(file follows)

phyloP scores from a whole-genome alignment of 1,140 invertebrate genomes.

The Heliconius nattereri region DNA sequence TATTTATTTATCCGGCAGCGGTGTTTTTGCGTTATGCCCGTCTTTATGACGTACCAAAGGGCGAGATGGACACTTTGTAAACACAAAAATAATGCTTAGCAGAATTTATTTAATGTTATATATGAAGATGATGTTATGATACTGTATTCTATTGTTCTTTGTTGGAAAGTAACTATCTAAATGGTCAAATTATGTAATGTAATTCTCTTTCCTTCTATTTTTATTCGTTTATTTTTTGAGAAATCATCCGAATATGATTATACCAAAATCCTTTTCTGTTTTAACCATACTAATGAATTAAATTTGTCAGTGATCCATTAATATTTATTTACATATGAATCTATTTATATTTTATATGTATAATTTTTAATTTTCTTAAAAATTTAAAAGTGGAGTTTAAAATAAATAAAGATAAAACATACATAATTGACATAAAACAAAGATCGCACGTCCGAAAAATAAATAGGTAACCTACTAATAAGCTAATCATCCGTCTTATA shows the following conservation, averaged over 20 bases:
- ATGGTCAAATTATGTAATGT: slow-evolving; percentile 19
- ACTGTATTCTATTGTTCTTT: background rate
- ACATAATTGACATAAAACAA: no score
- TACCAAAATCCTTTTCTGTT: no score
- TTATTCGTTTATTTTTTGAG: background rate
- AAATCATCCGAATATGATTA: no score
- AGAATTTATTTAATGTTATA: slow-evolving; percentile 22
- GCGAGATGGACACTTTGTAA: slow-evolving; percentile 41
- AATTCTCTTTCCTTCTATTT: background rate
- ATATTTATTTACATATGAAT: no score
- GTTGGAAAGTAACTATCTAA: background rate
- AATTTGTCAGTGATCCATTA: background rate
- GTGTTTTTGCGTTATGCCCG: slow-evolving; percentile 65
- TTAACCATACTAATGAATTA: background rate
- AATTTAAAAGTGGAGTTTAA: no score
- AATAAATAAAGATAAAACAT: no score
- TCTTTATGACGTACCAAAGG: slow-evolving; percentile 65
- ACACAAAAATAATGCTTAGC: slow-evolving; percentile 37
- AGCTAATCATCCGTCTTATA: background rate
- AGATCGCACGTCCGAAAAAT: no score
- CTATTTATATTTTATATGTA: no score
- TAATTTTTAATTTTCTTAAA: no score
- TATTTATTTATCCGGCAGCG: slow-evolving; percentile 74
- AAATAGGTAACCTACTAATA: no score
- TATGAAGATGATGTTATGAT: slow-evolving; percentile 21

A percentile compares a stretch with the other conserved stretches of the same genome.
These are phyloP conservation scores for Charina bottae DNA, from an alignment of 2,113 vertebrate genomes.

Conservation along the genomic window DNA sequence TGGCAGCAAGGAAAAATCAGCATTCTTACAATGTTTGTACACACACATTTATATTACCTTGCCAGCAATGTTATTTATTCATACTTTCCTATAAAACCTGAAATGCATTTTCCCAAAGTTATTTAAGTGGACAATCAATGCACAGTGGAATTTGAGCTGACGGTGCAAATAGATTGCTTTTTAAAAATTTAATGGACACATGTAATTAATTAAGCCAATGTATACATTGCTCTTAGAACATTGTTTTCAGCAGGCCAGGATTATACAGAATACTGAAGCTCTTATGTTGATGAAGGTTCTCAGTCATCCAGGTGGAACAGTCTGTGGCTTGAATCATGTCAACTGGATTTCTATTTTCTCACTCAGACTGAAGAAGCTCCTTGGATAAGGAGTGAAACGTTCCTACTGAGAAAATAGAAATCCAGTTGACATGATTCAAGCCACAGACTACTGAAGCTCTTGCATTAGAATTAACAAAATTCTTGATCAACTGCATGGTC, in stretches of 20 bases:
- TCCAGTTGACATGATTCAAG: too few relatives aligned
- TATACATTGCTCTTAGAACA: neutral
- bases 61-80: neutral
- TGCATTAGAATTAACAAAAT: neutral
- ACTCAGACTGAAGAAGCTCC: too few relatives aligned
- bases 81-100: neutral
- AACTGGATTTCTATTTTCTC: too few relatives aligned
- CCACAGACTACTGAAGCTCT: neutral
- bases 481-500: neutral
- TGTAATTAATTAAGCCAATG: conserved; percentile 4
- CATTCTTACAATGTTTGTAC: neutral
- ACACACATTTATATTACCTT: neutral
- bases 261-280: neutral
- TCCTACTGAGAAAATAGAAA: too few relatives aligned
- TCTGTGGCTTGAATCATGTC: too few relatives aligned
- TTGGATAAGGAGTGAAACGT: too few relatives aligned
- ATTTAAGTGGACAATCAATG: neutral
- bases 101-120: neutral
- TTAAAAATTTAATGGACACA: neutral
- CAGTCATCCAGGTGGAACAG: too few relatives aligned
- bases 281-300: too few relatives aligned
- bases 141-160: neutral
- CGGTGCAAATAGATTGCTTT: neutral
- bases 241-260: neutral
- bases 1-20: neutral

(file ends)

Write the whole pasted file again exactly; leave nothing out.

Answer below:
phyloP scores from a whole-genome alignment of 1,140 invertebrate genomes.

The Heliconius nattereri region DNA sequence TATTTATTTATCCGGCAGCGGTGTTTTTGCGTTATGCCCGTCTTTATGACGTACCAAAGGGCGAGATGGACACTTTGTAAACACAAAAATAATGCTTAGCAGAATTTATTTAATGTTATATATGAAGATGATGTTATGATACTGTATTCTATTGTTCTTTGTTGGAAAGTAACTATCTAAATGGTCAAATTATGTAATGTAATTCTCTTTCCTTCTATTTTTATTCGTTTATTTTTTGAGAAATCATCCGAATATGATTATACCAAAATCCTTTTCTGTTTTAACCATACTAATGAATTAAATTTGTCAGTGATCCATTAATATTTATTTACATATGAATCTATTTATATTTTATATGTATAATTTTTAATTTTCTTAAAAATTTAAAAGTGGAGTTTAAAATAAATAAAGATAAAACATACATAATTGACATAAAACAAAGATCGCACGTCCGAAAAATAAATAGGTAACCTACTAATAAGCTAATCATCCGTCTTATA shows the following conservation, averaged over 20 bases:
- ATGGTCAAATTATGTAATGT: slow-evolving; percentile 19
- ACTGTATTCTATTGTTCTTT: background rate
- ACATAATTGACATAAAACAA: no score
- TACCAAAATCCTTTTCTGTT: no score
- TTATTCGTTTATTTTTTGAG: background rate
- AAATCATCCGAATATGATTA: no score
- AGAATTTATTTAATGTTATA: slow-evolving; percentile 22
- GCGAGATGGACACTTTGTAA: slow-evolving; percentile 41
- AATTCTCTTTCCTTCTATTT: background rate
- ATATTTATTTACATATGAAT: no score
- GTTGGAAAGTAACTATCTAA: background rate
- AATTTGTCAGTGATCCATTA: background rate
- GTGTTTTTGCGTTATGCCCG: slow-evolving; percentile 65
- TTAACCATACTAATGAATTA: background rate
- AATTTAAAAGTGGAGTTTAA: no score
- AATAAATAAAGATAAAACAT: no score
- TCTTTATGACGTACCAAAGG: slow-evolving; percentile 65
- ACACAAAAATAATGCTTAGC: slow-evolving; percentile 37
- AGCTAATCATCCGTCTTATA: background rate
- AGATCGCACGTCCGAAAAAT: no score
- CTATTTATATTTTATATGTA: no score
- TAATTTTTAATTTTCTTAAA: no score
- TATTTATTTATCCGGCAGCG: slow-evolving; percentile 74
- AAATAGGTAACCTACTAATA: no score
- TATGAAGATGATGTTATGAT: slow-evolving; percentile 21

A percentile compares a stretch with the other conserved stretches of the same genome.
These are phyloP conservation scores for Charina bottae DNA, from an alignment of 2,113 vertebrate genomes.

Conservation along the genomic window DNA sequence TGGCAGCAAGGAAAAATCAGCATTCTTACAATGTTTGTACACACACATTTATATTACCTTGCCAGCAATGTTATTTATTCATACTTTCCTATAAAACCTGAAATGCATTTTCCCAAAGTTATTTAAGTGGACAATCAATGCACAGTGGAATTTGAGCTGACGGTGCAAATAGATTGCTTTTTAAAAATTTAATGGACACATGTAATTAATTAAGCCAATGTATACATTGCTCTTAGAACATTGTTTTCAGCAGGCCAGGATTATACAGAATACTGAAGCTCTTATGTTGATGAAGGTTCTCAGTCATCCAGGTGGAACAGTCTGTGGCTTGAATCATGTCAACTGGATTTCTATTTTCTCACTCAGACTGAAGAAGCTCCTTGGATAAGGAGTGAAACGTTCCTACTGAGAAAATAGAAATCCAGTTGACATGATTCAAGCCACAGACTACTGAAGCTCTTGCATTAGAATTAACAAAATTCTTGATCAACTGCATGGTC, in stretches of 20 bases:
- TCCAGTTGACATGATTCAAG: too few relatives aligned
- TATACATTGCTCTTAGAACA: neutral
- bases 61-80: neutral
- TGCATTAGAATTAACAAAAT: neutral
- ACTCAGACTGAAGAAGCTCC: too few relatives aligned
- bases 81-100: neutral
- AACTGGATTTCTATTTTCTC: too few relatives aligned
- CCACAGACTACTGAAGCTCT: neutral
- bases 481-500: neutral
- TGTAATTAATTAAGCCAATG: conserved; percentile 4
- CATTCTTACAATGTTTGTAC: neutral
- ACACACATTTATATTACCTT: neutral
- bases 261-280: neutral
- TCCTACTGAGAAAATAGAAA: too few relatives aligned
- TCTGTGGCTTGAATCATGTC: too few relatives aligned
- TTGGATAAGGAGTGAAACGT: too few relatives aligned
- ATTTAAGTGGACAATCAATG: neutral
- bases 101-120: neutral
- TTAAAAATTTAATGGACACA: neutral
- CAGTCATCCAGGTGGAACAG: too few relatives aligned
- bases 281-300: too few relatives aligned
- bases 141-160: neutral
- CGGTGCAAATAGATTGCTTT: neutral
- bases 241-260: neutral
- bases 1-20: neutral